But Busuttil was determined that UCLA would establish the first successful program west of the Mississippi River. Other institutions in the West had tried, but were not successful.
Frustration with the inability to offer patients with end stage liver disease this life saving procedure was the impetus for wanting to launch a program, Busuttil said. As a vascular surgeon, he could successfully manage a patient’s bleeding from circulation problems in the stomach or esophagus that developed from liver disease. But too often, these patients subsequently went into liver failure and died.
“If a patient has kidney failure, there’s a machine that can keep them alive for years. If a patient has liver failure, there is no such option,” Busuttil said. “The only hope for patients in that situation is a transplant.”
Busuttil’s early efforts to initiate a liver transplant program at UCLA were met with skepticism. Ultimately, his request was approved, but with restrictions on the number of cases he could perform, and the implication was clear that he must succeed from the outset or his program would be cancelled.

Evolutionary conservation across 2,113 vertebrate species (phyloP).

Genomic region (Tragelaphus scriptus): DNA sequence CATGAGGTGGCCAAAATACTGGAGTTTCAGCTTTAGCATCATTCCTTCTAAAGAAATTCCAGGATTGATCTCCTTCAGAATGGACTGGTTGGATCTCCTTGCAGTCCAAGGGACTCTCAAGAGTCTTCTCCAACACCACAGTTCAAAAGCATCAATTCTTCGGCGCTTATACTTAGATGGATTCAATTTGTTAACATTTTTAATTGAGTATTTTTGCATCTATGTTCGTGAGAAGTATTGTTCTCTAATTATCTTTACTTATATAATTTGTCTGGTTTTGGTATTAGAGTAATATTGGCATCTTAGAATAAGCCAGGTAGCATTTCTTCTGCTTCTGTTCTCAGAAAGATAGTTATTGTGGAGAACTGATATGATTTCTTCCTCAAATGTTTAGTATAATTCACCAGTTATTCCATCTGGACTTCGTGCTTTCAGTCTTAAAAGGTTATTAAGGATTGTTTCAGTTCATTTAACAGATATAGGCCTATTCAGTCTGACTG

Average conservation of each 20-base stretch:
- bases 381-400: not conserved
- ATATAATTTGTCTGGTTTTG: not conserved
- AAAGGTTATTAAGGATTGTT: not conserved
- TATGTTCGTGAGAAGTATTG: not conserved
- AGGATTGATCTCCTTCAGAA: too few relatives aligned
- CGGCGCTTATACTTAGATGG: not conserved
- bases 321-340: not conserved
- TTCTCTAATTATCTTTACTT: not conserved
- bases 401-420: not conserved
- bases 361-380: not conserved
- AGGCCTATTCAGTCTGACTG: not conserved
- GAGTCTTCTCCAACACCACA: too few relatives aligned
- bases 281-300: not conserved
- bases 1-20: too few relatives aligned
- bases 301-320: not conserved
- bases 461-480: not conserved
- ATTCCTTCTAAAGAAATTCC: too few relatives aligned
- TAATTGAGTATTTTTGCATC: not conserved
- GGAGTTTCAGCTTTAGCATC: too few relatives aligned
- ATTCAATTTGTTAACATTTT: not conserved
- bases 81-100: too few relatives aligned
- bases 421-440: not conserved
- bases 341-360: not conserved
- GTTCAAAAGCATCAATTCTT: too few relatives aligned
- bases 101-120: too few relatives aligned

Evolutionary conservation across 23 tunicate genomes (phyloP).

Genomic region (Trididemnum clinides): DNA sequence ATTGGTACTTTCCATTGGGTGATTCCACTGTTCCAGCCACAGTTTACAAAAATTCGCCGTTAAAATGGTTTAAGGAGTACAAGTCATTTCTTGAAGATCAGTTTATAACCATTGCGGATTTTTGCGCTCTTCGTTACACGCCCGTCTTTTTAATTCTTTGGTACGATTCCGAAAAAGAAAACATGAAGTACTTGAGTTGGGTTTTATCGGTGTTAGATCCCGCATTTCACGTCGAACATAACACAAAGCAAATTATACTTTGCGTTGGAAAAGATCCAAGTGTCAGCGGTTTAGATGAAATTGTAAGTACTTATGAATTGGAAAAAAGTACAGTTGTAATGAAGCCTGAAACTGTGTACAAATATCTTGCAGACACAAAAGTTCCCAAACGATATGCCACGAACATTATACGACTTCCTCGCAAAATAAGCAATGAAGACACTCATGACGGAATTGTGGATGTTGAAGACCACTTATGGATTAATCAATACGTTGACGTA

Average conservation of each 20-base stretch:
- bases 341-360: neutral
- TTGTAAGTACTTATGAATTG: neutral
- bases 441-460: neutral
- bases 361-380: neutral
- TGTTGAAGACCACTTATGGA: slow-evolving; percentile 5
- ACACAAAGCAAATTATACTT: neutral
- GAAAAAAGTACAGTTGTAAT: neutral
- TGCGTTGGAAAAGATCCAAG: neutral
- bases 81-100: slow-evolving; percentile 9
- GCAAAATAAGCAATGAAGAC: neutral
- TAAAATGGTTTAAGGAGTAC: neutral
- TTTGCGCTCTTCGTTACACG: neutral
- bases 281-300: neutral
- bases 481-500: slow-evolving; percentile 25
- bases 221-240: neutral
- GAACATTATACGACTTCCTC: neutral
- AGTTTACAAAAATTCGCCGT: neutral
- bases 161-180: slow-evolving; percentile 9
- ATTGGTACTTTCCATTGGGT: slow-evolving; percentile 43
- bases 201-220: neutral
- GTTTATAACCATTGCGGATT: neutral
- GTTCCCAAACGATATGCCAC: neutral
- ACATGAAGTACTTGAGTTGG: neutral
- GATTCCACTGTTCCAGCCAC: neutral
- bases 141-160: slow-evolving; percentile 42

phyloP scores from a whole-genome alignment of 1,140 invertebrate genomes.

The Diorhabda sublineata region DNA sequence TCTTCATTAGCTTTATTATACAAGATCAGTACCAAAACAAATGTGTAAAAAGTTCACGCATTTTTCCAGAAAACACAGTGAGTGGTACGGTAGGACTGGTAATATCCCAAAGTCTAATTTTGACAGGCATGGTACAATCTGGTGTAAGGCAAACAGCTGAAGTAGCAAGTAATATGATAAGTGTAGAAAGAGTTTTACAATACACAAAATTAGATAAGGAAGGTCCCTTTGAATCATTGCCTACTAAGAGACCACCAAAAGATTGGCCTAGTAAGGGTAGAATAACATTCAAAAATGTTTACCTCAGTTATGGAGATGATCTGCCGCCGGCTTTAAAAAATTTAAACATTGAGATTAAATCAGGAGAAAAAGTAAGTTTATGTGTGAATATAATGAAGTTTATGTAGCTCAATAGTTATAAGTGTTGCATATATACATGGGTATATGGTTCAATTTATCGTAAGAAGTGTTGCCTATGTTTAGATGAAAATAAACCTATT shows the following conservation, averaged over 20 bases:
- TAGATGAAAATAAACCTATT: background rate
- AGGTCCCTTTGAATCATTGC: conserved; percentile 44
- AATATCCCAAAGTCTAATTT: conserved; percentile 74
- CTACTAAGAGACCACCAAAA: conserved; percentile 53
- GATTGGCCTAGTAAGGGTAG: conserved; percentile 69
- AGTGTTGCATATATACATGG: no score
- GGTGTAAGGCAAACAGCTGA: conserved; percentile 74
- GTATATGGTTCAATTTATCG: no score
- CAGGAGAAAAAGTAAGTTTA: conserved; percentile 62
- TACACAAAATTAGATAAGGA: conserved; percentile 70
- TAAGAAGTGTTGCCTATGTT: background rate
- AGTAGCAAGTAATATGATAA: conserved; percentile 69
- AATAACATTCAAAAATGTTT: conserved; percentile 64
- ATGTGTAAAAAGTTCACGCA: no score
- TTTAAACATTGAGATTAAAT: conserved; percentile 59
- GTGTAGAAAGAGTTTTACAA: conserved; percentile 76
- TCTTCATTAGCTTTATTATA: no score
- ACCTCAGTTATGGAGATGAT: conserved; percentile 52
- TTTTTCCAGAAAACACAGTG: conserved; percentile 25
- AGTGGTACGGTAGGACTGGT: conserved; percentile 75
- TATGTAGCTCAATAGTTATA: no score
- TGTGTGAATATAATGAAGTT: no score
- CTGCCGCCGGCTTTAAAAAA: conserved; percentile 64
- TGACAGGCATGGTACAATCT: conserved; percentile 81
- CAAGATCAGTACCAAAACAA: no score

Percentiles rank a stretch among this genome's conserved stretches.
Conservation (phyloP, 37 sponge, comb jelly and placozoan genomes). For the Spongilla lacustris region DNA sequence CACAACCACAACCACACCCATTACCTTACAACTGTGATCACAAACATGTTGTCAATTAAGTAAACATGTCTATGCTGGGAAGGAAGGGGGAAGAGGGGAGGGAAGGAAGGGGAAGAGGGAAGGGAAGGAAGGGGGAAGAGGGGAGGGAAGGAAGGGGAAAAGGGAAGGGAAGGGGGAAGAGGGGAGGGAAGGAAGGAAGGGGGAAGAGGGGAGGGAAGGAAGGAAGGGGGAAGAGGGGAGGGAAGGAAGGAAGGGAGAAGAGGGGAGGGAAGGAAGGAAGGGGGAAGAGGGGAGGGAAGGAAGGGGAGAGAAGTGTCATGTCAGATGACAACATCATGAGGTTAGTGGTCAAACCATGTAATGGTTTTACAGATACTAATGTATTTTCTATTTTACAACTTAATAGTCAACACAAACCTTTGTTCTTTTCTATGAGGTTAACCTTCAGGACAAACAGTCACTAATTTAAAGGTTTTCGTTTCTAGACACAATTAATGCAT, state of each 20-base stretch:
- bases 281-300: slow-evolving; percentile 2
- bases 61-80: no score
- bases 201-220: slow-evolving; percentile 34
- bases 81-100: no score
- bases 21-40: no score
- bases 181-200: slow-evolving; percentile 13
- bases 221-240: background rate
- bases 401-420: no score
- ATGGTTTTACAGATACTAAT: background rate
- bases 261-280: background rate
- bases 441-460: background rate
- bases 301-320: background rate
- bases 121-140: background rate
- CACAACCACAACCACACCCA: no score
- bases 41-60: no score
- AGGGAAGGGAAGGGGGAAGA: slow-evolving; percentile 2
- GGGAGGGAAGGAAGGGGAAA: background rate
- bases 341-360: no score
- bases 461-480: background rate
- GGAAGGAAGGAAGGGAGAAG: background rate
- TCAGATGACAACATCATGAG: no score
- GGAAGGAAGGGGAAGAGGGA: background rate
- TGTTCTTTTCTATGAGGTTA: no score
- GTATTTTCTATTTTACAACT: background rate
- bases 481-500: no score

In the end, Dr. Busuttil and his team ended up doing 22 transplants in the program’s first year, with a survival rate of close to 80 percent.
A benefit to humankind
The UCLA liver transplant program has benefited more than patients at UCLA.
The surgeons trained at UCLA in advanced transplantation techniques have taken their skills to patients in other hospitals, states and nations, improving survival and outcomes. In particular, UCLA has been at the forefront of advancements in scientific discovery utilizing new surgical techniques that use the limited resource of donor organs more effectively. The program is one of the first to show both in the laboratory and clinically that marginal liver grafts could be resuscitated prior to transplantation and successfully transplanted. Additionally, they have one of the largest experiences in split liver transplantation, in which a single donor organ is divided and transplanted in to two patients.
Further, the UCLA program has been on the vanguard of clinical research, offering patients access to the latest innovations in immunosuppressive therapy and treatment for transplantation-related complications such as rejection and infection.
“We have grown up a lot since that first patient in 1984, but the fundamental mission, saving lives, has not changed,” Busuttil said.